Our study aims to identify and understand how several ecological factors relate to parasite abundance in a colonial animal. However, we are uncertain on how to interpret a factor (density) that is significant both as an interaction (density*spatial location) and as a quadratic term (density2). Please note that the interaction with density in its quadratic form (density2*spatial location) is not significant.

As we understand, when a factor is significant in both its linear form (e.g., synchrony) and in interaction (synchrony*temperature), the interpretation of its relationship with the response variable should always take into account the other interacting variable, in this example, temperature. In our case, however, the factor in issue is significant in its quadratic form and in its linear form when in interaction. Our main interest is to correctly interpret the relationship between density and parasite abundance. Can we ignore density´s quadratic form and focus only on density's interaction with spatial location? Or do we need to consider both of these relationships for interpretation?

EDIT I analyzed data with generalized linear mixed models (GLMM).

  • $\begingroup$ What sort of analytic framework are you using? ANOVA? Regression? $\endgroup$ Sep 16, 2014 at 17:15
  • $\begingroup$ We used generalized linear mixed models $\endgroup$
    – argo
    Sep 16, 2014 at 20:57

1 Answer 1


A good place to start is visualizing your data, e.g. plotting each cell of your design. If both $density$ and $spatialLocation$ are continuous, plot one as continuous along the X axis and the other as separate lines $\bar{x}-s, \bar{x}$, and $\bar{x}+s$. In doing so, keep your axes the same between plots and only draw the line within the range of values observed for the variable you've plotted on the x axis AND for which there are x values in that range for individuals with scores in some reasonable distance relative to the line estimation points (this bit AFAIK doesn't have as much developed in terms of accepted practice but is quite important as the correlation between the first continuous variable and second continuous variable increase). Do this both ways, i.e. having $density$ on the X axis and $spatialLocation$ on the X axis. This exercise alone will make it more clear to you what the appropriate interpretation of your data is. In the context of the GLMM, make sure you've centered your variables and just plot your fixed effects.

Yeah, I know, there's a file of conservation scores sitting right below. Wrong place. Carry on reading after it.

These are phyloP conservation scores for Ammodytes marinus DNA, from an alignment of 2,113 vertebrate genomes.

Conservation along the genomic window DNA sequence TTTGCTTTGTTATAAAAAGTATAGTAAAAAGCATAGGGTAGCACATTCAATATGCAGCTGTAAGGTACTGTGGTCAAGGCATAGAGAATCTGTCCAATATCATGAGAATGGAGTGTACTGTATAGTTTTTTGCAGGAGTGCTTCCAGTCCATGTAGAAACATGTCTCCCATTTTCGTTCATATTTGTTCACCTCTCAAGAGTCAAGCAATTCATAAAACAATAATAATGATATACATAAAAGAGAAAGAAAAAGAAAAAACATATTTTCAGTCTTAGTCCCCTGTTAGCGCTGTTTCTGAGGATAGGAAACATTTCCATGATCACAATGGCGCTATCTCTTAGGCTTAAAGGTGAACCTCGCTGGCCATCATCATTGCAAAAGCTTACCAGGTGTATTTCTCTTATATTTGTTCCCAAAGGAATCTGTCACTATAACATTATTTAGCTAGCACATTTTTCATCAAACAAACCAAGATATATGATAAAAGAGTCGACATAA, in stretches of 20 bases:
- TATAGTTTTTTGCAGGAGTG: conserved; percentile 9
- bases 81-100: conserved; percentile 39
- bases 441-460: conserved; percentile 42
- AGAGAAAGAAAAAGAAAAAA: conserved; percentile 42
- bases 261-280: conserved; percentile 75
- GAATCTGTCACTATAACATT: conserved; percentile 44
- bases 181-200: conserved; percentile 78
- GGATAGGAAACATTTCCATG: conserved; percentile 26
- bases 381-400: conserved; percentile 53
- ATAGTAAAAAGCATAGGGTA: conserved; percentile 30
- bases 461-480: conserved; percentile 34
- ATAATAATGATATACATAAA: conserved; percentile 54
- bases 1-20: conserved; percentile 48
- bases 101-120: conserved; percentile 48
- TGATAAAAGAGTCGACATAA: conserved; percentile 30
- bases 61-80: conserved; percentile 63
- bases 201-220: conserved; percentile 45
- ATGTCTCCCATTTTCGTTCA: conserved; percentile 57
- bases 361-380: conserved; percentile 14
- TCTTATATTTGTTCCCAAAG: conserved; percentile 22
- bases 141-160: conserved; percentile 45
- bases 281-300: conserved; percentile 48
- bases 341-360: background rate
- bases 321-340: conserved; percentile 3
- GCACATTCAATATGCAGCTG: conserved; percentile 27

Ignoring the data visualization advice I just gave: in regression generally, each slope refers to the case where the variability of all other sources has been controlled for. That is, your quadratic term represents the magnitude of the effect after controlling for the linear effect. Naively, the pattern of results you are describing sounds as as though parasite abundance is a function of density ($density$) but that the magnitude of that function of density varies depending on spatial location ($density * spatialLocation$). There is a non-linear effect of density ($density^2$) but the magnitude of that non-linear effect of density does not vary to a statistically significant degree between spatial locations ($density^2*spatial location$).

All that being said, I would caution you against simply looking at whether the effects are significant or non-significant and to look at the magnitude of your effects independent of the error term in relationship to the scale of what kind of results are practically notable. The visualization approach I described at first gives a pretty convenient way of helping you make that 'practical' inference.


Your Answer

By clicking “Post Your Answer”, you agree to our terms of service and acknowledge you have read our privacy policy.

Not the answer you're looking for? Browse other questions tagged or ask your own question.